7 EMPLOYMENT LAWS YOU SHOULD PROBABLY KNOW
There a few employments laws that every employer and employee should know. As a business owner, you need to know how various employment laws impact your employments policies and procedures. As an employee, it is helpful to have a basic understanding of certain employment laws and how they affect your legal rights. Both Federal and State employment laws regulate various areas of employment, including acceptable (and non-acceptable) interview questions to the treatment of employees in the workplace. The following are seven (7) Federal and New York labor and employment laws that may affect your business or job.
(1) Title VII of the Civil Rights Act of 1964 (“Title VII”) prohibits discrimination on the basis of race, color, religion, sex or national origin. Title VII applies to most employers engaged in interstate commerce with fifteen (15) or more employees.
(2) The Family and Medical Leave Act (“FMLA”) entitles eligible employees of covered employers to take unpaid leave for specified family and medical purposes. FMLA covers employers with fifty (50) or more employees in twenty (20) or more work weeks in the current or proceeding calendar year. Eligible employees are those who worked for the employer for at least twelve (12) months who have worked at least1,250 hours for the employer during the twelve (12) month period immediately preceding the leave. Leave may be taken under the FMLA for the birth or adoption of a child, to care for a sick spouse, child or parent, and for a serious health condition that prevents the employee from performing his/her essential job functions.
(3) The Americans with Disabilities Act of 1990 (“ADA”) prohibits employment discrimination against qualified individuals with disabilities. The ADA covers employers with fifteen (15) or more employees. It applies to physical and mental impairments that substantially limits one or more major life activities. The ADA requires the employer to provide reasonable accommodations to the qualified employee if such accommodation would not impose an “undue hardship” on the employer.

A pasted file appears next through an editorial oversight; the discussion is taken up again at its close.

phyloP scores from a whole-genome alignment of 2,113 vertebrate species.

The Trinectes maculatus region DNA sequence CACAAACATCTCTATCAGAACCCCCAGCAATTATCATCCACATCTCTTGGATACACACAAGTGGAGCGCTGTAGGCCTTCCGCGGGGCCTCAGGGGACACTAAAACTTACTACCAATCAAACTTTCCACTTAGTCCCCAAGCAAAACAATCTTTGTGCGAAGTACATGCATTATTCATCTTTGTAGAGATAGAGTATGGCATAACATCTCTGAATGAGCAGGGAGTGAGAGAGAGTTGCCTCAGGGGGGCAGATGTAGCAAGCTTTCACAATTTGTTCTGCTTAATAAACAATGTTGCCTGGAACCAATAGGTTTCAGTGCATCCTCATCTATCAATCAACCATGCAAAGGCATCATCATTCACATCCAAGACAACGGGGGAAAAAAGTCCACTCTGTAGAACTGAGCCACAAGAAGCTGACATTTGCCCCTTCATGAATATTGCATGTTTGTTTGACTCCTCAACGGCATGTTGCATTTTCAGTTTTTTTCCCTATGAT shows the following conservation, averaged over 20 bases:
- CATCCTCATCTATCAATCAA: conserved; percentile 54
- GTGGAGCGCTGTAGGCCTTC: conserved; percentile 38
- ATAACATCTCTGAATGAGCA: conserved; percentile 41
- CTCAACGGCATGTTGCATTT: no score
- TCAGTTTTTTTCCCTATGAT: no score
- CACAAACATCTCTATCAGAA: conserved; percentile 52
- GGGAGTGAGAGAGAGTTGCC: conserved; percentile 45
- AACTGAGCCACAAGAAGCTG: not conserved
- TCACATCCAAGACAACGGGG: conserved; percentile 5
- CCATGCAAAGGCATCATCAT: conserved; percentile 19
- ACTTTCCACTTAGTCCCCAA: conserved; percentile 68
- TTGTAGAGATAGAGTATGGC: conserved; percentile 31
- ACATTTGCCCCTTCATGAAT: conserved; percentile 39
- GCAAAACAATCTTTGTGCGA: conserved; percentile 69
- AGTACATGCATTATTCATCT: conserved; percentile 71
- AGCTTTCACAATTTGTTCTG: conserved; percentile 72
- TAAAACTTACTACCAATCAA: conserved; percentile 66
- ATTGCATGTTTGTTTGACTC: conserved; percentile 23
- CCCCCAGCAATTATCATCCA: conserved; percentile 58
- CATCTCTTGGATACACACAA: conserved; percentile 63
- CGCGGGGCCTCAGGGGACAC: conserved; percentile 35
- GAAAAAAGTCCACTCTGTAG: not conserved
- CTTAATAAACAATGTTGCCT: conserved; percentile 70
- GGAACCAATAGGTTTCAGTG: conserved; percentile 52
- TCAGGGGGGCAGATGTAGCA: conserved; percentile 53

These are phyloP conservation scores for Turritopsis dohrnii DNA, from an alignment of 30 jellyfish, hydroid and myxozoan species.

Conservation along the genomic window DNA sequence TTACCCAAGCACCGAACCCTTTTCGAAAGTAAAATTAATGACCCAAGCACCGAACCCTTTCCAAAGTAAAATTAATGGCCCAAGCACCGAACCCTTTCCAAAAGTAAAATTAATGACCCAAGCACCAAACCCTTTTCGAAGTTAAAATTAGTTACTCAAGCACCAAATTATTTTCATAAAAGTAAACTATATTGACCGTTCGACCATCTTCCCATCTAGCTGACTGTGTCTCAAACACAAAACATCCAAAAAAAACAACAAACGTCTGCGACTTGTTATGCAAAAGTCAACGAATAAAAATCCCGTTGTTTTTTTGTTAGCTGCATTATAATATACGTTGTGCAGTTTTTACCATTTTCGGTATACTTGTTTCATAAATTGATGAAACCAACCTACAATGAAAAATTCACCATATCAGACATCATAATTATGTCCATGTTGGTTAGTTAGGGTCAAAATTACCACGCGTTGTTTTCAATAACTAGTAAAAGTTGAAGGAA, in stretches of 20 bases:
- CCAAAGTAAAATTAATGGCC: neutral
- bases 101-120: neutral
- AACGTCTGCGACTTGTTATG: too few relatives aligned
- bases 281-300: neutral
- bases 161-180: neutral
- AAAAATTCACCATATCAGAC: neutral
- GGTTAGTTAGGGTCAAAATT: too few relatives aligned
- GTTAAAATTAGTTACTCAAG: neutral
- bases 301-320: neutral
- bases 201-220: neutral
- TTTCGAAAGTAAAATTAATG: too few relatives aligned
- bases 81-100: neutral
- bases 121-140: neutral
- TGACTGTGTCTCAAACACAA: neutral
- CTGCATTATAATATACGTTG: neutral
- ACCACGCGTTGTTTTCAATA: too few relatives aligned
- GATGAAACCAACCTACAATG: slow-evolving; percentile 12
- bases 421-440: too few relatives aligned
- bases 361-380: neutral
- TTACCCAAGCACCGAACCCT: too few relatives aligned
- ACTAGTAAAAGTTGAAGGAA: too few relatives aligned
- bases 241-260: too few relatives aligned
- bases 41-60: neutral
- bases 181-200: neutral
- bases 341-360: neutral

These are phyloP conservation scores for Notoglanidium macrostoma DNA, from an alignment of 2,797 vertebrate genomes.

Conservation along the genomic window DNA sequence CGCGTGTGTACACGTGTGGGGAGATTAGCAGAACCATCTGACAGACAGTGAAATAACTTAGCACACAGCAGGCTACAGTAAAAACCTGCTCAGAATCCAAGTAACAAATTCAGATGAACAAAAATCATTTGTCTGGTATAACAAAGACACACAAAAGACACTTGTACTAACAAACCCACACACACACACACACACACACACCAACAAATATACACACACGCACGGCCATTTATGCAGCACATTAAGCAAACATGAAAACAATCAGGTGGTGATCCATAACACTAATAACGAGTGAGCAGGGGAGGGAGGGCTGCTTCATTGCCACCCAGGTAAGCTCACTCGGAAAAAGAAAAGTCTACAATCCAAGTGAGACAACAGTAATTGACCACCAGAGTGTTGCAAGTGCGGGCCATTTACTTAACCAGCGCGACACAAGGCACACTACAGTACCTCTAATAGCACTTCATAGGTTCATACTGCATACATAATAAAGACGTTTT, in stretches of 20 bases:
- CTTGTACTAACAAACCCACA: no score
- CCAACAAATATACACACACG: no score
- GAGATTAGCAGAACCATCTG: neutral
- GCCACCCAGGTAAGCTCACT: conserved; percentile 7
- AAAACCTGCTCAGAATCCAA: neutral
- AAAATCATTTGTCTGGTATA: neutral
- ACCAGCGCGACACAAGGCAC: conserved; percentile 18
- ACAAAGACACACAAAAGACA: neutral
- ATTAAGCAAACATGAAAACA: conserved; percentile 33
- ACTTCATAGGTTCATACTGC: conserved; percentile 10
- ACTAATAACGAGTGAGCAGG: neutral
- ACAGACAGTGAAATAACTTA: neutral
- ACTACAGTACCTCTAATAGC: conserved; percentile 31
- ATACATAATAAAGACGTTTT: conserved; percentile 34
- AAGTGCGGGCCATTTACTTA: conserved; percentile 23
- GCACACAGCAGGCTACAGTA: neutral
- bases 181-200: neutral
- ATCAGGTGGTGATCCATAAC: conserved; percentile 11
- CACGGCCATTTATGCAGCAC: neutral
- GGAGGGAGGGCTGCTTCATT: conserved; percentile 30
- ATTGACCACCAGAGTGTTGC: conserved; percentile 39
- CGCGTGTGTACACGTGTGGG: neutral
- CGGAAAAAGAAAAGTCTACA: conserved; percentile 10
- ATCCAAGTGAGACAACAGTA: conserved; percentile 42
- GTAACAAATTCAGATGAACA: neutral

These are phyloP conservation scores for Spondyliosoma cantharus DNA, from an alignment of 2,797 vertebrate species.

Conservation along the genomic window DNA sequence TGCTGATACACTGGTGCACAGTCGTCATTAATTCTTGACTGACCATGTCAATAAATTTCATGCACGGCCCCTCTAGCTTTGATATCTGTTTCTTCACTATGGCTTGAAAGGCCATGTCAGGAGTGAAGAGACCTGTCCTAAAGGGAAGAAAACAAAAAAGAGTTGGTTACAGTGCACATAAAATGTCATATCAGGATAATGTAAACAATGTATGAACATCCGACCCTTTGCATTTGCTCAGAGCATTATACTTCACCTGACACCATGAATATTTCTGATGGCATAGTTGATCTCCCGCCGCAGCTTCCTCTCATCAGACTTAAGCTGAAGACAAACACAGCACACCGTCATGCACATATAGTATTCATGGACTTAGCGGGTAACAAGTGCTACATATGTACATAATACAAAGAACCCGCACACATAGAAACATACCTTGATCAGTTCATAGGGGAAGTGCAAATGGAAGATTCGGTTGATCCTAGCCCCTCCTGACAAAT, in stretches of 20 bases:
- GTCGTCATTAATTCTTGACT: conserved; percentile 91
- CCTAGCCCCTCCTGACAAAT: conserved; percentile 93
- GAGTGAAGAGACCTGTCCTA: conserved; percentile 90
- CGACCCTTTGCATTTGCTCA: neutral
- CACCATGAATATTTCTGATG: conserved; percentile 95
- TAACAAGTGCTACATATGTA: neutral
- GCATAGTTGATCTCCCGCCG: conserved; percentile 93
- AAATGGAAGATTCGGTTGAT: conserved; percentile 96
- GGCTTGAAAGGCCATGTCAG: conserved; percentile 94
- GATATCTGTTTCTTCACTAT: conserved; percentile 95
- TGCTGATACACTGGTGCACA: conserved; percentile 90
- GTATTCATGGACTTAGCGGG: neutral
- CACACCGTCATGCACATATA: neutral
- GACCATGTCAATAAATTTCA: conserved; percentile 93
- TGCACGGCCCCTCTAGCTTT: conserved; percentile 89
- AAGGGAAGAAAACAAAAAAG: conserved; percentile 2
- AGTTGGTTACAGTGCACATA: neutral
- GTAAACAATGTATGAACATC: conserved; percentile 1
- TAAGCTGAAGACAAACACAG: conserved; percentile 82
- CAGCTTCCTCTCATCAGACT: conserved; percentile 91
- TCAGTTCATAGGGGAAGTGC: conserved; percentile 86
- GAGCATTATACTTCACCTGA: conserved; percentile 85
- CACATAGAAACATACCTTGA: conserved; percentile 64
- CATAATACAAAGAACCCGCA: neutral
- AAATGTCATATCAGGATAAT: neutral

(4) The Age Discrimination in Employment Act (“ADEA”) prohibits employment discrimination based upon age (40 years and older). The ADEA prohibits an employer from refusing to hire, firing, or otherwise discriminating against an employee age 40 or older. It covers employers with twenty (20) or more employees.
(5) Pregnancy Discrimination Act (“PDA”) is an amendment to Title VII to prohibit discrimination on the basis of pregnancy, childbirth or of a pregnancy- related condition. The PDA applies to all terms of employment, including, hiring, firing, promotion, leave and benefits.
(6) New York State Human Rights Law (“NYSHRL”) protects individuals from discrimination based upon their age, creed, race, color, sex, sexual orientation, national origin, marital status, disability, military status, domestic violence victim status, arrest record, conviction record, and predisposing genetic characteristics. The NYSHRL also prohibits sexual harassment, as well as harassment on the basis of gender, race, religion, or national origin. The NYSHRL also protects against retaliation by employers against employees for complaining of such harassment. The NYSHRL covers employers with four (4) or more employees (less than the Federal employment law counterparts).
(7) New York City Human Rights Law (“NYCHRL”) prohibits discrimination in New York City (the 5 boroughs) on the basis of race, creed, color, age, national origin, alienage or citizenship status, gender (including gender identity and sexual harassment), sexual orientation, disability, marital/partnership status, arrest or conviction record, status as a victim of domestic violence, stalking and sex offenses, and unemployment status. The NYCHRL applies to New York City employers with four (4) or more employees.
The New York State and City laws may vary and, in some instances, are more stringent than the Federal employment-related laws. For example, NYSHRL and NYCHRL claims may be asserted against the individual owner of a business for discriminatory conduct, whereas a Title VII claim does not provide for individual liability.
If you have any questions or need any assistance with respect to any labor and employment-related issues, please feel free to contact us, as we would be glad to assist you.
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